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Stroke: Make Your Voice Heard by Rosemary Patton

2017-08-29
Photo of Rosemary Patton.
Rosemary Patton

Registered nurse Rosemary Patton from Belfast was a full-time carer for her father who suffered a stroke.

Rosemary says that changes to stroke services can only happen if people make their voices heard.

 

My stroke journey began in 2006 when my father had a stroke. I was actually living in Canada at the time and I came home to look after him. Initially he was in the stroke unit in Belfast City Hospital where he got great care, before returning home.

I am registered nurse, but when I was caring for my dad, I took some time out of work, as he needed a lot of care. He was in a wheelchair and paralysed down the right side and had no speech. My father also had a few other issues caused by the stroke and he would get very unwell very, very quickly.  So we had quite a few 999 calls and were back and forth into hospital.

Although he had a good care package in place, the carers would only be there for fifteen or twenty minutes and then they were gone.

Just through working with him he could do a lot of things himself and gradually, as he got better in himself, he could do more and more. He also got involved with the Stroke Association and that helped a lot with his communication, just physically he needed a lot of care.

After my father passed away in 2011, I worked as a health care assistant, before returning as a registered nurse. It can be a difficult road for carers, who take time out of work, to return to a career. However, it is time, I will never regret. I learnt more from my father when he had his stroke than I ever learnt in all of my nursing career.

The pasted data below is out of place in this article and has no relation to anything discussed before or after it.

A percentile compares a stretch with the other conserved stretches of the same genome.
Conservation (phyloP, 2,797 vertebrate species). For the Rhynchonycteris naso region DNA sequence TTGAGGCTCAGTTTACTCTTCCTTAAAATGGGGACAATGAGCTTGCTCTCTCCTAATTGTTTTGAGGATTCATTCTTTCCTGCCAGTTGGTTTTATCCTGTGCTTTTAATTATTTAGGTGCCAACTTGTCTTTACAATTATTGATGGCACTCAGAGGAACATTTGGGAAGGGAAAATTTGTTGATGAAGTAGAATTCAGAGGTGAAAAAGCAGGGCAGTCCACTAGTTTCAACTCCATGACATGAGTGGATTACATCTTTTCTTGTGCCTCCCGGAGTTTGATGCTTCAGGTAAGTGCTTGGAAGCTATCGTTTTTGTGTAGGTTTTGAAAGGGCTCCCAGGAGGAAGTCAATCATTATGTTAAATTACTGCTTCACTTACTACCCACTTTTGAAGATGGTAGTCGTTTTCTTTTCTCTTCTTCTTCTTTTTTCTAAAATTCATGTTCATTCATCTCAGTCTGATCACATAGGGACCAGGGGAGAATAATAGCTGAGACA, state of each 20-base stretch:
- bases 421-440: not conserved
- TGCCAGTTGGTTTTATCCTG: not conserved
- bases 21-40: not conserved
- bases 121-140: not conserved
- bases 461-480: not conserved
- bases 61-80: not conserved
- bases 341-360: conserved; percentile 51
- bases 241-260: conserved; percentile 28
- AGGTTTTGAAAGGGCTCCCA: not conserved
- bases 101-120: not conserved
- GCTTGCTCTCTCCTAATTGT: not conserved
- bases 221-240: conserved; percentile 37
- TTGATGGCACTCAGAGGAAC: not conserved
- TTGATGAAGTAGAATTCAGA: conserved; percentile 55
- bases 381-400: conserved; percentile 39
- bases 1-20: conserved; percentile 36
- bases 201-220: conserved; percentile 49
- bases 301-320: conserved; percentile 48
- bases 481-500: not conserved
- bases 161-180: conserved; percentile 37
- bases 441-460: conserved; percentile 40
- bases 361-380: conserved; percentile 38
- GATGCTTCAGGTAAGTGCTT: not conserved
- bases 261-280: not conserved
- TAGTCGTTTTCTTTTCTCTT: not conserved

I got involved with the Stroke Association first as a carer and then as a volunteer and I have seen how stroke services have changed a lot even from when my dad had a stroke.

However, there is so much more that needs to be done. It is vitally important that when a person has had a stroke they get into hospital as quickly as possible and have access to the very best specialist treatment. But it is when everybody else is gone and you are not under the care of the integrated stroke team that you really notice things. People who have had a stroke just don’t recover and then they are back to normal, so, it also really important that there is proper investment in longer-term community care. This is the area I think needs the most resources.

No matter what your stroke experience is, either as a carer or as a stroke survivor, it is very important that you share your experiences good and bad. It is only by making your voice heard during the pre-consultation process, that we can change things for the better.


Find out how to respond on the Reshaping Stroke Services pre-consultation proposals

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